Colin P. Derdeyn, MD, professor of radiology, of neurological surgery and of neurology at Washington University School of Medicine in St. Louis, has been appointed vice chair and chair-elect of the Stroke Council of the American Heart Association/American Stroke Association.
The Stroke Council is one of 16 scientific councils within the association. It develops better ways to identify, treat and prevent strokes; awards scholarships; publishes the journal Stroke and organizes and conducts the International Stroke Conference.
“This appointment is a great honor for me, but it’s also a recognition of the dedicated and innovative work of the stroke treatment team at the School of Medicine and Barnes-Jewish Hospital,” Derdeyn said. “Stroke has to be treated as soon as possible, and we’re among the fastest stroke units in the nation in terms of the time between a potential stroke patient’s arrival at the hospital and the start of treatment.”
Derdeyn earned both his bachelor’s degree and his MD from the University of Virginia, in 1984 and 1988 respectively. He came to Washington University as a resident in 1990.
Derdeyn is principal investigator of the Specialized Program for Translational Research in Acute Stroke Center at the school and the hospital. The center, now in its fifth year, is funded with a $9 million grant from the National Institute of Neurological Disorders and Stroke.
With the center’s support, Derdeyn and his colleagues have been working to improve stroke diagnosis and treatment. For example, Derdeyn has been developing ways to use positron emission tomography (PET) scans to track brain blood flow rates.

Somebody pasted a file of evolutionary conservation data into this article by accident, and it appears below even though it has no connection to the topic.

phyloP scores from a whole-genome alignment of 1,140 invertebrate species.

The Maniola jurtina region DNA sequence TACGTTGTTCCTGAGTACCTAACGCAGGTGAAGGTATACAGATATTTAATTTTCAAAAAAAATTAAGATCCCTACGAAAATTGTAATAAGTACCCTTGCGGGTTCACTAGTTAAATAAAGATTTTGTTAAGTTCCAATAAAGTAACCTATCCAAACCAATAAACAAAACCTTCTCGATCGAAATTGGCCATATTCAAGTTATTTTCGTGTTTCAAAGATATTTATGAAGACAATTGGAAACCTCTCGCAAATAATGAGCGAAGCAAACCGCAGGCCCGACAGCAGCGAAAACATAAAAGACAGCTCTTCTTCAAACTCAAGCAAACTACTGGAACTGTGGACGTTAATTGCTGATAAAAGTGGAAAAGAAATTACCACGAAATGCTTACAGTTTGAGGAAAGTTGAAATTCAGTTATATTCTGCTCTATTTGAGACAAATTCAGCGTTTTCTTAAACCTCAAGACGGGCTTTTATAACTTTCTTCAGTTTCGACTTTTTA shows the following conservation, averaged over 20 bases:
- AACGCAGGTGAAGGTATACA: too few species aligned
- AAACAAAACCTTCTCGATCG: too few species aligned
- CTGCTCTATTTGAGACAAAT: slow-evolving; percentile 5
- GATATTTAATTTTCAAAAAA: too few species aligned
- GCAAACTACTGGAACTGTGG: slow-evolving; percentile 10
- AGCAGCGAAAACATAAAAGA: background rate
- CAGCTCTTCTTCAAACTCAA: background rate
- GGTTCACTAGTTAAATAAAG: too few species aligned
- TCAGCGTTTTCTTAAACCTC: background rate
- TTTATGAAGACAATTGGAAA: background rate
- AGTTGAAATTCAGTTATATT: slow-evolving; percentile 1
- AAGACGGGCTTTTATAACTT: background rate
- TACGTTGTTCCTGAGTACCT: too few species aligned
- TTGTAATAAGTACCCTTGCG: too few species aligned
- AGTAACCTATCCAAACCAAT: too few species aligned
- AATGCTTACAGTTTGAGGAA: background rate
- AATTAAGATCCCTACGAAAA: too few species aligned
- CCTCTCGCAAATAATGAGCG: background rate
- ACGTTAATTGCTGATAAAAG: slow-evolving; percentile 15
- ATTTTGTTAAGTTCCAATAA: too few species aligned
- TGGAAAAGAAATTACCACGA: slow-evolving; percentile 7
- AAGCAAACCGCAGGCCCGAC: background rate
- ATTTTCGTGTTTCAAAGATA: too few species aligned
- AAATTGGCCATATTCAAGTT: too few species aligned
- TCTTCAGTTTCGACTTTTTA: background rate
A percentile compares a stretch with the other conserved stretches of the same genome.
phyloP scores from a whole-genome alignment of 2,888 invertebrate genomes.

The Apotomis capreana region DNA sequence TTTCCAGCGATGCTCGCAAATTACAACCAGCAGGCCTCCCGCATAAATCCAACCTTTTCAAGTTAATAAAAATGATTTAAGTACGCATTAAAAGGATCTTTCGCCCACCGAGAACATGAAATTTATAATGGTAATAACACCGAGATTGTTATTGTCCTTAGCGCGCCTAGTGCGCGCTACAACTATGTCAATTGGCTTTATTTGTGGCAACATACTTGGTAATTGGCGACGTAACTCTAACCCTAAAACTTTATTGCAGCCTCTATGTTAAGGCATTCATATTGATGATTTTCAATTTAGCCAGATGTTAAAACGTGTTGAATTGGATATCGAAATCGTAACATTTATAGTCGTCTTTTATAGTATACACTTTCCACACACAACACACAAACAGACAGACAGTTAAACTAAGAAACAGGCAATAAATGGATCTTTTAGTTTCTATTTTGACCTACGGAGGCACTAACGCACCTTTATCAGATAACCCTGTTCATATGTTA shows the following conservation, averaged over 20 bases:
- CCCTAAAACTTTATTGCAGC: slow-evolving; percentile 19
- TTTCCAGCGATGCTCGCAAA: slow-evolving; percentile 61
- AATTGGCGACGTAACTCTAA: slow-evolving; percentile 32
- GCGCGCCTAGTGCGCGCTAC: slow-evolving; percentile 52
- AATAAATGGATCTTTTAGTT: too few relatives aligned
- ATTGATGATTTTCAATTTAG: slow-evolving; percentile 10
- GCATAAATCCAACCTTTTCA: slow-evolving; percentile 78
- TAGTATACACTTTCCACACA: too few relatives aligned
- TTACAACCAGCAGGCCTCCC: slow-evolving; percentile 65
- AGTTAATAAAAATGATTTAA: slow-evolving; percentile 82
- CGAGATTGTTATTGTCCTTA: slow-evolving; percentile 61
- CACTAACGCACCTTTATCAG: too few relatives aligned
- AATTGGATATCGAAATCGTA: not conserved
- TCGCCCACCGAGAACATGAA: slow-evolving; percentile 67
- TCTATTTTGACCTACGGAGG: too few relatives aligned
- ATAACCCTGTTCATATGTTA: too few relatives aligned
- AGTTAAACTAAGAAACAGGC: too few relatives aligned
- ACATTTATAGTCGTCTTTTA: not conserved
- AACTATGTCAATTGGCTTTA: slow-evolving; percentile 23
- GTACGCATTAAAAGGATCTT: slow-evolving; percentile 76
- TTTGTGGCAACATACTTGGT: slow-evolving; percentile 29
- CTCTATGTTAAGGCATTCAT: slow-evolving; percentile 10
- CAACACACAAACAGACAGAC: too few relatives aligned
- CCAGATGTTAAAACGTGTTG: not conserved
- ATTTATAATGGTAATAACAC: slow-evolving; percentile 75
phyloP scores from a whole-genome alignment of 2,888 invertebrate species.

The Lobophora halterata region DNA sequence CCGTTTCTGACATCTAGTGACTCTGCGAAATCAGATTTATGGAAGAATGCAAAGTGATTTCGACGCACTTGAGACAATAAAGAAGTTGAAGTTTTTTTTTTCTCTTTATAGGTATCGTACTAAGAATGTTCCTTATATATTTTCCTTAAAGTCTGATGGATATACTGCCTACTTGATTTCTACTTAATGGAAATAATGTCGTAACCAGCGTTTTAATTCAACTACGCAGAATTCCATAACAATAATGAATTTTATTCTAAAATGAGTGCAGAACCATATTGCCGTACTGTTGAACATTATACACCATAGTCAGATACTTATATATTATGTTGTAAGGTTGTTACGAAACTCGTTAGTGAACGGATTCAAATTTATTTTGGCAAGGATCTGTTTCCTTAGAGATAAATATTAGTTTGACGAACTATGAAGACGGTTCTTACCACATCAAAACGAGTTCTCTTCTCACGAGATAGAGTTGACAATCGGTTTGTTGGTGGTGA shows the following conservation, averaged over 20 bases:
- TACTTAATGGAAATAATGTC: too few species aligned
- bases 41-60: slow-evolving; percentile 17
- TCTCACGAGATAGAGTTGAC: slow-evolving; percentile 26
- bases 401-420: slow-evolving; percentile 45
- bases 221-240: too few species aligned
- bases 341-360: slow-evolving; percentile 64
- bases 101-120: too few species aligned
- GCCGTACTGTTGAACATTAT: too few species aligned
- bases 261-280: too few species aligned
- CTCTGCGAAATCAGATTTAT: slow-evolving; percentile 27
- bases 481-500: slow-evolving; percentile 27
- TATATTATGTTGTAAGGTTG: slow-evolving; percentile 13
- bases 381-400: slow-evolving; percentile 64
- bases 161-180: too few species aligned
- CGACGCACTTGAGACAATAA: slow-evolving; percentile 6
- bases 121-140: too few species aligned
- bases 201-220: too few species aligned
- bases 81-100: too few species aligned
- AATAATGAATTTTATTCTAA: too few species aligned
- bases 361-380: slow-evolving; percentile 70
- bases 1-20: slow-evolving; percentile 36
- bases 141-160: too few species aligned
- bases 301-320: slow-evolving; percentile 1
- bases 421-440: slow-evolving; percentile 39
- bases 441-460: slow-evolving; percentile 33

“Reduced blood flow may lead to stroke, so we’re taking a close look at how brain blood vessels and the brain itself respond to reduced pressure in the arteries that feed the brain,” he said.
Derdeyn has been a leader in multicenter clinical trials of stroke treatments. He was an executive investigator in a study in 2011 that found surgical bypass of a blocked carotid artery was no more effective in reducing stroke risk than drug treatments.
“We’re still thinking about surgical approaches to remedy this problem that might have a lower risk of complications,” he said at the time. “For now, though, nonsurgical treatments are better at reducing risk from a blocked carotid.”
Washington University School of Medicine’s 2,100 employed and volunteer faculty physicians also are the medical staff of Barnes-Jewish and St. Louis Children’s hospitals. The School of Medicine is one of the leading medical research, teaching and patient care institutions in the nation, currently ranked sixth in the nation by U.S. News & World Report. Through its affiliations with Barnes-Jewish and St. Louis Children’s hospitals, the School of Medicine is linked to BJC HealthCare.